I'm sure you could point out a lot of cases where this holds true but I challenge you to point out a case where a RHCE doesn't know what he is doing. Sure you have to memorize what commands do what and how they work but that doesn't mean you are cheating or doesn't mean you took a brain dump to pass the test and it dam sure doesn't mean you cannot do the job. And in a timed scenario your memory is going to let you down if you don't know what you are doing in the first 10 minutes.

I stick to my original challenge, show me a RHCE or RHSCA that passed on a brain dump and doesn't know what he is doing.
 
Old 12-10-2016, 10:55 AM   #20
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Quote:
Originally Posted by Timothy Miller View Post
How much more real world than setting at a computer with red had installed and being told to set up x users, x programs, x security starting with a base minimal install of RH without being done in the real world is there?

While I admit the CompTIA certs can be passed through brain dumps, the RH-- tests are EXTREMELY valuable. Anyone who can pass the test knows what they're doing on a RH system. It might not be the be all and end all of knowledge, but they definitely know what they're doing to the degree that the cert says they do; ie - RHCSA knows basic installation, local configuration, local shares, local users. RHCE knows everything an RHCSA does plus basic network shares, basic firewall, basic networking, etc.

There's simply no way to pass them with a brain dump type course.
Pass solely from them? No...but you'll get enough from them to give you a buy on some of the stuff. And again, I've seen too many people who will sit with their buddies after a test, and essentially get the ENTIRE exam handed to them.

I'm not saying they're easy, but I AM saying their weight is little to nothing for me, and for most of the companies I've dealt with over the years, at least in the US. And again, I've met numerous people with these RHCE 'certifications' who could NOT perform basic skills and day-to-day operations.
Quote:
Yes, there may be scenarios they don't encounter, but you can have 30 years experience and you're still going to encounter something that you've never seen before, so by that line of thought, noone would ever qualify for a job because they don't know EVERYTHING. If a company runs RHEL/CentOS, and what they want a person to do is covered by one of the RH-- certs, than anyone with that cert will be able to do it IMO. Yes, the differences may make them have to think for a few minutes, but if they know the basics of configuring these things well enough to pass a test where THEY ACTUALLY INSTALL & CONFIGURE FROM NOTHING, then they're going to be able to figure it out in the real world too.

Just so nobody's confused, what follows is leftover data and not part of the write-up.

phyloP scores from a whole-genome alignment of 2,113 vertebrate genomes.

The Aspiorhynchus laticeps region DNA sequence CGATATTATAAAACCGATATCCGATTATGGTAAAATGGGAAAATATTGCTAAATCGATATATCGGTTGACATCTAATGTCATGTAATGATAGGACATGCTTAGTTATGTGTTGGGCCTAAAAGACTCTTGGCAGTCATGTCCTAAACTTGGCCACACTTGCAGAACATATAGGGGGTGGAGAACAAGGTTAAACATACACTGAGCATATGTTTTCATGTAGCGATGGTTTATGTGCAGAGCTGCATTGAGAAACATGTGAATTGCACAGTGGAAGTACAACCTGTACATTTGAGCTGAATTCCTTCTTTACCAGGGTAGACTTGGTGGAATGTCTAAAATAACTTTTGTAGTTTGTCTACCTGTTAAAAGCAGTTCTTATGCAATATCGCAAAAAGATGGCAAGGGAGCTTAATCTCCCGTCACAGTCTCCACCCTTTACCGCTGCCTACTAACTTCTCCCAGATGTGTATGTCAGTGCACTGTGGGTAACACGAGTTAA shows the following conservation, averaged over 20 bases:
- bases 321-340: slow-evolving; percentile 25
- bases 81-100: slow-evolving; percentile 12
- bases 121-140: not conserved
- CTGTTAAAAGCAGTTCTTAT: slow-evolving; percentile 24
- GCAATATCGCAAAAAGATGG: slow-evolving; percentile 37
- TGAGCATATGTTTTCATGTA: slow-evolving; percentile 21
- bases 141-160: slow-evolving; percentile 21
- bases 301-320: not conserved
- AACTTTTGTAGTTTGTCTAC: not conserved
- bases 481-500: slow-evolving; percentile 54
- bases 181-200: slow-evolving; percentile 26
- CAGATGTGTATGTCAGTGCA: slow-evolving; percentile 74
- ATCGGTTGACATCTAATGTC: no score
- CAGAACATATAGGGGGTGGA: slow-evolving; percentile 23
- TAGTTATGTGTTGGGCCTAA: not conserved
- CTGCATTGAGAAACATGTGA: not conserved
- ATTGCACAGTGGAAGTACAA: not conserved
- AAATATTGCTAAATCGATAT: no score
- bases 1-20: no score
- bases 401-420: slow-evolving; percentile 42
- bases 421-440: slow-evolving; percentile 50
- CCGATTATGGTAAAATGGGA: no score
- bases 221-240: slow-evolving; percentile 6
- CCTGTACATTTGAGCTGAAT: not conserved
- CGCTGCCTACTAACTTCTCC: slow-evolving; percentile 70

Yes, there are always things you've not encountered before, and always will be. But there are still FAR too many people who have 'certs' that don't deserve them, which is why I give them zero weight, but put everything on their skills and them as people. Just look around at this site...I'll not mention a user name, but there's someone on this site the "RHCE" in their user name...who can't figure out how to delete files older than one day, how to find how much memory in their machine, how to use SCP, or the basics of shell scripting. Yet they claim to have an RHCE, and work for a Red Hat Certification Center. And you're telling me that person is qualified?
 
Old 12-10-2016, 11:06 AM   #21
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Quote:
Originally Posted by lazydog View Post